Native Resistance and the Pax Colonial in New Spain

Native Resistance and the Pax Colonial in New Spain

Native Resistance and the Pax Colonial in New Spain

Native Resistance and the Pax Colonial in New Spain


Ethnic rebellions continually disrupted the Pax Colonial, Spain's three-hundred-year rule over the Native peoples of Mexico. Although these uprisings varied considerably in cause, duration, consequences, and scale, they collectively served as a constant source of worry for the Spanish authorities.

This meticulously researched volume provides both a valuable overview of Native uprisings in New Spain and a stimulating reevaluation of their significance.

Running counter to the prevailing scholarly tendency to emphasize similarities among ethnic revolts, the seven contributors examine episodes of rebellion that are distinguished by their ethnic, geographical, and historical diversity, ranging culturally and geographically across colonial New Spain and spanning the last two centuries of Spanish rule. Unparalleled access to colonial archival sources also enables the writers to more fully consider indigenous perspectives on resistance and explore in greater detail than before the precipitating factors and effects of different forms of protest. A provocative concluding essay balances this line of inquiry by investigating how a shared cultural disposition toward violence in colonial New Spain contributed to the atmosphere of ethnic tension and rebellion.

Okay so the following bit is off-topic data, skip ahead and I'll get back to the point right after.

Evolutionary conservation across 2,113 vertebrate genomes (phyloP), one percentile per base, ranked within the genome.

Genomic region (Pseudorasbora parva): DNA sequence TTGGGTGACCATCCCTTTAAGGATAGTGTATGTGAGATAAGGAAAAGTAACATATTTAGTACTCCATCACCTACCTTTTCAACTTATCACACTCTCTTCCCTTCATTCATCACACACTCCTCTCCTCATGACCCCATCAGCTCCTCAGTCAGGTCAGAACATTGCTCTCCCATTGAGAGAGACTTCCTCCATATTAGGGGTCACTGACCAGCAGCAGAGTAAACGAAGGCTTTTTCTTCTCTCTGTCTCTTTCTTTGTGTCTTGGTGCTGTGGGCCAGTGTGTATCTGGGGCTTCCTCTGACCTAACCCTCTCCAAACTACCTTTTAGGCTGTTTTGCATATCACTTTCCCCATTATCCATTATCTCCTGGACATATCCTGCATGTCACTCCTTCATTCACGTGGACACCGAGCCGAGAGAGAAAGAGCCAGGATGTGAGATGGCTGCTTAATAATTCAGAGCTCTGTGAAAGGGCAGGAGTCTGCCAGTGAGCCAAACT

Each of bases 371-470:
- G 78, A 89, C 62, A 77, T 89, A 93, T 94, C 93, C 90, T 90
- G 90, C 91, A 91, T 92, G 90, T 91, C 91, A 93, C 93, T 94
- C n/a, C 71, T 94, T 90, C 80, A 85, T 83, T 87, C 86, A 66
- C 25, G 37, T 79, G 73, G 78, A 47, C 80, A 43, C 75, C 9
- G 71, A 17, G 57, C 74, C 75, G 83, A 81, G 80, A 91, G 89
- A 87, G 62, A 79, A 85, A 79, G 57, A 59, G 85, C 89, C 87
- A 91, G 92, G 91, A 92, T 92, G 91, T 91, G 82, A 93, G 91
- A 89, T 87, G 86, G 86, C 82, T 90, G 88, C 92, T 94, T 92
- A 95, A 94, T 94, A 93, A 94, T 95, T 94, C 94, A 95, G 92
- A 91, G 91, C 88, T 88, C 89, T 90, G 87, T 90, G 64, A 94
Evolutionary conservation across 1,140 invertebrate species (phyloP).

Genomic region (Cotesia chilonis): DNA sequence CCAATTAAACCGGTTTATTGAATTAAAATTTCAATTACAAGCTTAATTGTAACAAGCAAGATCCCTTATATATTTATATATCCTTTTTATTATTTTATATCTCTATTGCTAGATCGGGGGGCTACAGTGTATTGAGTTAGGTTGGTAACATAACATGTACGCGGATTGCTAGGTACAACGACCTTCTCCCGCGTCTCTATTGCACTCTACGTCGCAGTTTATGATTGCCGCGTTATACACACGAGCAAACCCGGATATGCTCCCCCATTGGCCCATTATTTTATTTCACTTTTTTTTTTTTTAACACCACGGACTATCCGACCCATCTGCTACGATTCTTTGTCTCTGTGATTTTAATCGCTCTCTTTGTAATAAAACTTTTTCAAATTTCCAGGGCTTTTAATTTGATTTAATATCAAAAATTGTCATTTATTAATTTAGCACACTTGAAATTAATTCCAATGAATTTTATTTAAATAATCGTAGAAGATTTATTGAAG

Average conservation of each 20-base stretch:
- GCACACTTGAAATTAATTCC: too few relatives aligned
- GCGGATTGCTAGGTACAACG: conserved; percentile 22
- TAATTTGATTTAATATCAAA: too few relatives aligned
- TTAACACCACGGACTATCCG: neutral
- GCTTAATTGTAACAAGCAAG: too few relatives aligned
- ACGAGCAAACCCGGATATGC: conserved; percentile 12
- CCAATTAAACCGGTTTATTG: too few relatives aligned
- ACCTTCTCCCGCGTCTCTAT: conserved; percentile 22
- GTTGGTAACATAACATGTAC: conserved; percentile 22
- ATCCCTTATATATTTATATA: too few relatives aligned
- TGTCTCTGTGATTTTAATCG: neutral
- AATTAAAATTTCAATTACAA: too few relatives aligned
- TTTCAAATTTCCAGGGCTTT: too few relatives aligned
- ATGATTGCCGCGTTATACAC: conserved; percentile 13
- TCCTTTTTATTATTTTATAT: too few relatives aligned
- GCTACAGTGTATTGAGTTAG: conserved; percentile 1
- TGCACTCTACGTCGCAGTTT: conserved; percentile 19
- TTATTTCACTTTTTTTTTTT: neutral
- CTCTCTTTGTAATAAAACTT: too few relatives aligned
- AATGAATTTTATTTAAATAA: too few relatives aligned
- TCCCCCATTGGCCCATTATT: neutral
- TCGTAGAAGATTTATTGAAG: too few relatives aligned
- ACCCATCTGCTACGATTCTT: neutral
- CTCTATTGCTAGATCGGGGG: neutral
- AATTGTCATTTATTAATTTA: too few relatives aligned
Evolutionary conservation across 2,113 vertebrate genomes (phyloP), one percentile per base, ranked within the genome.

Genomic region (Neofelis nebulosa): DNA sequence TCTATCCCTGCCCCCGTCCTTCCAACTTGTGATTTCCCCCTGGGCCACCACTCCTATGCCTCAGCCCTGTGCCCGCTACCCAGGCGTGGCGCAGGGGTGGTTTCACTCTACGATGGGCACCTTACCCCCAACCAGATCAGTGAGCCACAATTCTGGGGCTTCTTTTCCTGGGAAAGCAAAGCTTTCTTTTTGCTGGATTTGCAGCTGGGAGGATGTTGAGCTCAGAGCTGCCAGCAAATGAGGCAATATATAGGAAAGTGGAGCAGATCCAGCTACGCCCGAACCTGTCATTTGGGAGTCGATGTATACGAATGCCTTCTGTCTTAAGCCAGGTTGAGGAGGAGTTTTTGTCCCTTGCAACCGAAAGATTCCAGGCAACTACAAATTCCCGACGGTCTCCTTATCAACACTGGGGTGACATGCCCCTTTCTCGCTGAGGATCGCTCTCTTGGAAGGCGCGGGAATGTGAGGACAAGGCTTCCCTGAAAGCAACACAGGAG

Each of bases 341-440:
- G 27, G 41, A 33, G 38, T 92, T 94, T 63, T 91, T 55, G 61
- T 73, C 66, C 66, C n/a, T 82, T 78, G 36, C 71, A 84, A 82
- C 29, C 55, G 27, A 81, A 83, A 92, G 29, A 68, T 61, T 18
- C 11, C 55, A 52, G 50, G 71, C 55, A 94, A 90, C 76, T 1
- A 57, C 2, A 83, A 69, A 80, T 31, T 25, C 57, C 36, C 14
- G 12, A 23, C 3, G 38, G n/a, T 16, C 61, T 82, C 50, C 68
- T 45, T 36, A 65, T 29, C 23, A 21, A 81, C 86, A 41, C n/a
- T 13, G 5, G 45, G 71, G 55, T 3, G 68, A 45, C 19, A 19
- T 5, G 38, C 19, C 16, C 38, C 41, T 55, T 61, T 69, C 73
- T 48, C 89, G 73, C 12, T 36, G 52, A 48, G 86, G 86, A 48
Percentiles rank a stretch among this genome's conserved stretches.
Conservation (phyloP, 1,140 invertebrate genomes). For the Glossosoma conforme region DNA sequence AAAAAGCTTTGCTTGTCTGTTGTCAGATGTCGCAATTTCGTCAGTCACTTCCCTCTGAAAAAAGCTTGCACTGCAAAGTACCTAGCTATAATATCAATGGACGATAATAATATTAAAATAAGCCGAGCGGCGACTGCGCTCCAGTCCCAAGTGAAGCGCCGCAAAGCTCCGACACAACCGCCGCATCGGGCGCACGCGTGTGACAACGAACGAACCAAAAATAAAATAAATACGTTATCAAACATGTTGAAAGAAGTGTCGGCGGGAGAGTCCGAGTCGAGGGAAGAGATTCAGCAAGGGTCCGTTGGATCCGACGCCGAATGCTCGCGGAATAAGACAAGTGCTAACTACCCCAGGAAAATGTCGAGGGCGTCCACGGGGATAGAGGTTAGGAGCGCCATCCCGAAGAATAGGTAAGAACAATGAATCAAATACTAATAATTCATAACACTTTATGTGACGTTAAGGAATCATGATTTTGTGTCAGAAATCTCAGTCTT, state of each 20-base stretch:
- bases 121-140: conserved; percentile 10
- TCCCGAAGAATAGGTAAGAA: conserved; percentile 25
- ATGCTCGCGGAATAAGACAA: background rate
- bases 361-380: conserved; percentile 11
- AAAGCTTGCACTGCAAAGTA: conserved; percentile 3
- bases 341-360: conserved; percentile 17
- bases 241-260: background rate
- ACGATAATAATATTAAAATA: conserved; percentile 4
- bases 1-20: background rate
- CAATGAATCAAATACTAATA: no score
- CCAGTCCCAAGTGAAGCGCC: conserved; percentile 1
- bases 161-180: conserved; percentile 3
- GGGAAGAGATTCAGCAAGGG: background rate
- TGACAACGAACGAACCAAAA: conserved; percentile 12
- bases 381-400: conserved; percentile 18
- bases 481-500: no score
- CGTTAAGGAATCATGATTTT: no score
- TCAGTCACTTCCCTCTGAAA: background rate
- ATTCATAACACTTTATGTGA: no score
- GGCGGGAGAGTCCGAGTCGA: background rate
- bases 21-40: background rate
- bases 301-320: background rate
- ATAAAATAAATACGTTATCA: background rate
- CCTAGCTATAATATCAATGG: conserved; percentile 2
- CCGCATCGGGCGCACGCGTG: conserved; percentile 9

Susan Schroeder

We should exterminate them! -- Public declaration in San Miguel de Allende, Mexico, January 1994, upon learning of indigenous protestations in Chiapas

It has been almost five hundred years since the Spaniards conquered the Indians of ancient Mexico Tenochtitlan; yet modern Mexico's nonnative populations not uncommonly still feel threatened and angry whenever there is a manifestation by indigenous groups to make known their grievances. Why this misplaced animosity toward Indians continues is hard to understand. the natives' protests are usually localized and only mildly disruptive, taking the form of encampments on the capital's zócalo or along its thoroughfares; more recently, however, they were broadcast globally by the media and received international attention even though the outbreak was centered in a distant southern state. Already as a panacea and doubtless as counterpoise to the quincentenary, the United Nations declared the year 1993 to be that of indigenous peoples. in North America, the United States designated 1992 the year of the American Indian, while Mexico's Constitution was amended to officially, place the country's fifty-six extant indigenous languages on a parity with Spanish--an important initiative toward recognizing its ten million native inhabitants. Yet when Chiapas's Mayas took up arms to protest their wretched living conditions and the dismal prospects for the future that they anticipated because of the North American Free Trade Agreement, not all Mexican citizens were sympathetic.

Nonnatives' qualms are rooted in the colonial era, when Spaniards worried constantly about Indian uprisings and particularly about the vulnera-

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